Meanwhile, the leader of one EU member state, Victor Orban, is now openly articulating an agenda for European racial purity, and the official EU response is limited to worthless platitudes.  Orban only said the quiet parts out loud.  There is always an othering.  The EU recognises the need for gender equality, and prizes cultural diversity, whatever that might mean, but human rights are degraded when they are treated as abstractions. The reality is that rights are fragile and their infringements are unevenly felt. Conferences addressing human rights like privacy and freedom of expression rarely invite people of colour onto their panels and keynote lecterns. Where EU institutions employ people of colour, they tend to have more precarious contracts compare to jobs-for-life officials.  In the Ukraine crisis, reports of discrimination experienced by people of colour fleeing to the borders in the early weeks of the invasion were offically dismissed, even as they were corroborated by the Fundamental Rights Agency. “Whenever Ukrainian border guards saw my face they stopped me while waving the Ukrainian women forward,“ said Bwalya Sørensen of BLM Danmark, who visited the border in the spring. She had a similar experience in a hotel accomodating refugees in Krakow. The ‘anti-woke’ narrative is being coordinated across the Atlantic. EU politicians are generally at ease with slamming overt racism, but few if any engage with its systemic nature. Michaela Moua, the Commission’s excellent anti-racism coordinator, seems alone in carrying forward the message of the action plan.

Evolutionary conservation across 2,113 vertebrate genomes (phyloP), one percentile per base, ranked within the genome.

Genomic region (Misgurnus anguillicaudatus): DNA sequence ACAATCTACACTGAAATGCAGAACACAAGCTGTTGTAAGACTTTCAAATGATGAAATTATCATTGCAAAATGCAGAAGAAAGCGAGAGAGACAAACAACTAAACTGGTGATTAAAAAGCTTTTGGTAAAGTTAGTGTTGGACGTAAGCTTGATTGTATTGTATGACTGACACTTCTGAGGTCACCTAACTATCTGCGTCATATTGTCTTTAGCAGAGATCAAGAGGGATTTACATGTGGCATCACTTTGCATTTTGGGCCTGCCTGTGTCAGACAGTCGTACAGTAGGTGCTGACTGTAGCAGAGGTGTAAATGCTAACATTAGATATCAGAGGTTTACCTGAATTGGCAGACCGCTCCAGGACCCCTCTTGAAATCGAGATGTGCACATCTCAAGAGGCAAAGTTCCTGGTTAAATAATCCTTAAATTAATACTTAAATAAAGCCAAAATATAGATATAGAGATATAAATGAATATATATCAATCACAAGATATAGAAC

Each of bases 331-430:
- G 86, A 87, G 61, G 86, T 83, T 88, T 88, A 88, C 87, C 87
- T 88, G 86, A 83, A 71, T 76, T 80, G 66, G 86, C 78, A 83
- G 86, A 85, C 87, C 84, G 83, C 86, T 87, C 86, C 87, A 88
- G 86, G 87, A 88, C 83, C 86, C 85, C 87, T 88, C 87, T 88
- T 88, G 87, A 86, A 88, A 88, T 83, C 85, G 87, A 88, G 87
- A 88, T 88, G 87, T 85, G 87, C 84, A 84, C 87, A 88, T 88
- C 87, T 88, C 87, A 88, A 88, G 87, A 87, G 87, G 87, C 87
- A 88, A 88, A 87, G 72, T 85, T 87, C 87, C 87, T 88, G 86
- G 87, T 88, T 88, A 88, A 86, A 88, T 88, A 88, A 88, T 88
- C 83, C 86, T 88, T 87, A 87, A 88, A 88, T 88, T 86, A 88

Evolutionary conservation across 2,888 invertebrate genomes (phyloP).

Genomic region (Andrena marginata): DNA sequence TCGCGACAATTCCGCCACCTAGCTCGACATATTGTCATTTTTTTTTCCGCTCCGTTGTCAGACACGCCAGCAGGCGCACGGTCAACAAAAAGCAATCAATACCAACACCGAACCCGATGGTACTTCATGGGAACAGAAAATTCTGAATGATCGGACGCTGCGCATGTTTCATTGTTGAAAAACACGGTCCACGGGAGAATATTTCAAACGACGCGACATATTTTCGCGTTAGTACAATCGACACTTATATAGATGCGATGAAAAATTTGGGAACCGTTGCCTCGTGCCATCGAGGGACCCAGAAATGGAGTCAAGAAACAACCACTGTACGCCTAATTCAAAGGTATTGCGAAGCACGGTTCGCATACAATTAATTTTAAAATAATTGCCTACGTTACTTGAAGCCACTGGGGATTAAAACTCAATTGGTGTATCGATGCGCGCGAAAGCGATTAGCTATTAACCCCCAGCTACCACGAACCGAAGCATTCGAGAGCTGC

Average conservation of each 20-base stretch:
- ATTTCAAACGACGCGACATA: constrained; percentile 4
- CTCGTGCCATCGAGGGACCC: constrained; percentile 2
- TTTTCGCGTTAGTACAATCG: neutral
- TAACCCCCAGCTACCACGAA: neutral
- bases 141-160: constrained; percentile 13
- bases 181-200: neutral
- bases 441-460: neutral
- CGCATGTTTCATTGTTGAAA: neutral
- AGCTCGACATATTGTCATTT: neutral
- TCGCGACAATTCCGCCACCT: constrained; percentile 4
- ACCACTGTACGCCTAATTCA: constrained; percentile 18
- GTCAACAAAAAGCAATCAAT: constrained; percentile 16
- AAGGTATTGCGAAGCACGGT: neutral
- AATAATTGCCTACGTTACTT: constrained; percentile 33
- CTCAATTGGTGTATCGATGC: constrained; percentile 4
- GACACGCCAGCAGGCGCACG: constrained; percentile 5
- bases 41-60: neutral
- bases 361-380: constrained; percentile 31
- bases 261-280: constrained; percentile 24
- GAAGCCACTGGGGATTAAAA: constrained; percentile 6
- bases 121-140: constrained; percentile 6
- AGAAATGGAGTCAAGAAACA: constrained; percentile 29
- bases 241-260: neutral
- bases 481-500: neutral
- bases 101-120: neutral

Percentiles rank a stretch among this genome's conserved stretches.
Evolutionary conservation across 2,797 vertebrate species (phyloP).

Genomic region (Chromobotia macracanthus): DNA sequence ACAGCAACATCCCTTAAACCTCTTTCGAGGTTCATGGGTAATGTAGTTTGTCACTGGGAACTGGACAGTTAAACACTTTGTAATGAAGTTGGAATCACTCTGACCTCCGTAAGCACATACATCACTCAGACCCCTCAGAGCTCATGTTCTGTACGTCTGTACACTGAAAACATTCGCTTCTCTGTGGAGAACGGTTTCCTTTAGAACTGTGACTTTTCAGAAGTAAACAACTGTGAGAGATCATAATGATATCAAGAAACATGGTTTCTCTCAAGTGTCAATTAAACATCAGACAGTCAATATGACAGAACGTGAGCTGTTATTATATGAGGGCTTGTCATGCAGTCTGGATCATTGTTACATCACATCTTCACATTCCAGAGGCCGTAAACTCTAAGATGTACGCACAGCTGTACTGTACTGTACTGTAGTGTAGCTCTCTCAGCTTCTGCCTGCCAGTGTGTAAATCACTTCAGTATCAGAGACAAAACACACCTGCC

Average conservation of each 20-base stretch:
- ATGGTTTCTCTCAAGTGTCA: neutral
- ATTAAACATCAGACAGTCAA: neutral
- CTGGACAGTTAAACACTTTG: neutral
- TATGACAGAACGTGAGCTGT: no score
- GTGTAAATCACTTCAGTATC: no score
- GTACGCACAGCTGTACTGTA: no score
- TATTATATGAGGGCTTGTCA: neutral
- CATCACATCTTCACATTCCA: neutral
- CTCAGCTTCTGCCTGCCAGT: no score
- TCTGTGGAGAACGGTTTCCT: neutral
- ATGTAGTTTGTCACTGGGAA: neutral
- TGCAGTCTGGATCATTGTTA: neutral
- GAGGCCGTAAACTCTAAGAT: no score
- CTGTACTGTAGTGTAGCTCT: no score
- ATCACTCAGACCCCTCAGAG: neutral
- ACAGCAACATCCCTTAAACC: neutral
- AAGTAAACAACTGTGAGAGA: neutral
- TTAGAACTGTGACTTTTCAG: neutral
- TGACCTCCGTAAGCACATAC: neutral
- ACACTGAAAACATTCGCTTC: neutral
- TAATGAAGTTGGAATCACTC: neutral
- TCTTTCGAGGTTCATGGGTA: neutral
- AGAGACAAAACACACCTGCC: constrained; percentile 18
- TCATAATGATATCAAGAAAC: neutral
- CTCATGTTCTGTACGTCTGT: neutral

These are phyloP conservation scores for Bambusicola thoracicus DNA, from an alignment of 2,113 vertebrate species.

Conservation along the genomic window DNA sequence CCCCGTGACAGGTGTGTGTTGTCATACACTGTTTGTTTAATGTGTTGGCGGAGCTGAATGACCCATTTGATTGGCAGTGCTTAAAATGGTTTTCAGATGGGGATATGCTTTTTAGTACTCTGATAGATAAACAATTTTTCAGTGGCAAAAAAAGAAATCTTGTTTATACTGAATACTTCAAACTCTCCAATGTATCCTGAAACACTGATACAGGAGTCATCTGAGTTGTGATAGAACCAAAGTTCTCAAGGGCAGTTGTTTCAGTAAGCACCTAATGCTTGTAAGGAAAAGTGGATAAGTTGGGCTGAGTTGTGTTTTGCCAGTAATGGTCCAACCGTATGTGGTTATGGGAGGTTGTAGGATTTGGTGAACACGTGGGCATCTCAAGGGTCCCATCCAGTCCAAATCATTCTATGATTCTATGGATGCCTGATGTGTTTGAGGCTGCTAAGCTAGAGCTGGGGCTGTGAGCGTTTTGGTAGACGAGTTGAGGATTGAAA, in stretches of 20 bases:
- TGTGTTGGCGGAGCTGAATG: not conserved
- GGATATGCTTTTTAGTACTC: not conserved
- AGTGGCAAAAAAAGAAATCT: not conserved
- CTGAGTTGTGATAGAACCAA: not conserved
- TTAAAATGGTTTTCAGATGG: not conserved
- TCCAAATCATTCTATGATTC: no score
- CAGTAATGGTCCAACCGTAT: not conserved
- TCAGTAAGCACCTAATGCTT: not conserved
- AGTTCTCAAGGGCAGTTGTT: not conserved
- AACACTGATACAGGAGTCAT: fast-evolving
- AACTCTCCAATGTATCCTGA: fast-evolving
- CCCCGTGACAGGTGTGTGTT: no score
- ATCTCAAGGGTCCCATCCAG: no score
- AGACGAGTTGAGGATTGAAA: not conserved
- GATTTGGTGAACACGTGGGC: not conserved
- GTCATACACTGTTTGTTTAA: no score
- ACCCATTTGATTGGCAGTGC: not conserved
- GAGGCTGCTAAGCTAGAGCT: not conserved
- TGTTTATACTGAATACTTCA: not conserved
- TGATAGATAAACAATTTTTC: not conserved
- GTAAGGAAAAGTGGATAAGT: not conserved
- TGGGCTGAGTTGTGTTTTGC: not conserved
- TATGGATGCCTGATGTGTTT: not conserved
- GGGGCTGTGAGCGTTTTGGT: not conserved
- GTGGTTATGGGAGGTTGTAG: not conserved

Gayatri Spivak, the title of whose seminal essay I have plagiarised for this article, critiqued French theorists Gilles Deleuze and Michel Foucault for their complicity in the silencing of the colonial subject, in the erasure of the ‘signifier’, the presumption that the subaltern are transparent and can – must – be represented (vertreten) because they are (as Marx wrote of the small-holding peasants in mid-19th century France) incapable of representing themselves. The subaltern, Spivak concludes, cannot speak.

It is not, therefore, a question of a right to speak, which in a profoundly unequal society is a meaningless abstraction, but rather a question of creating the possibility for them to do so. The imperative is not only one of social justice but also geopolitics. The EU’s institutionalised colour blindness may help explain why much of the rest of the world has shrugged its shoulders when white Europeans appeal for support against Russian violence and cruelty. Where is the ruling class of the EU when the rights of people who do not look like them are violated?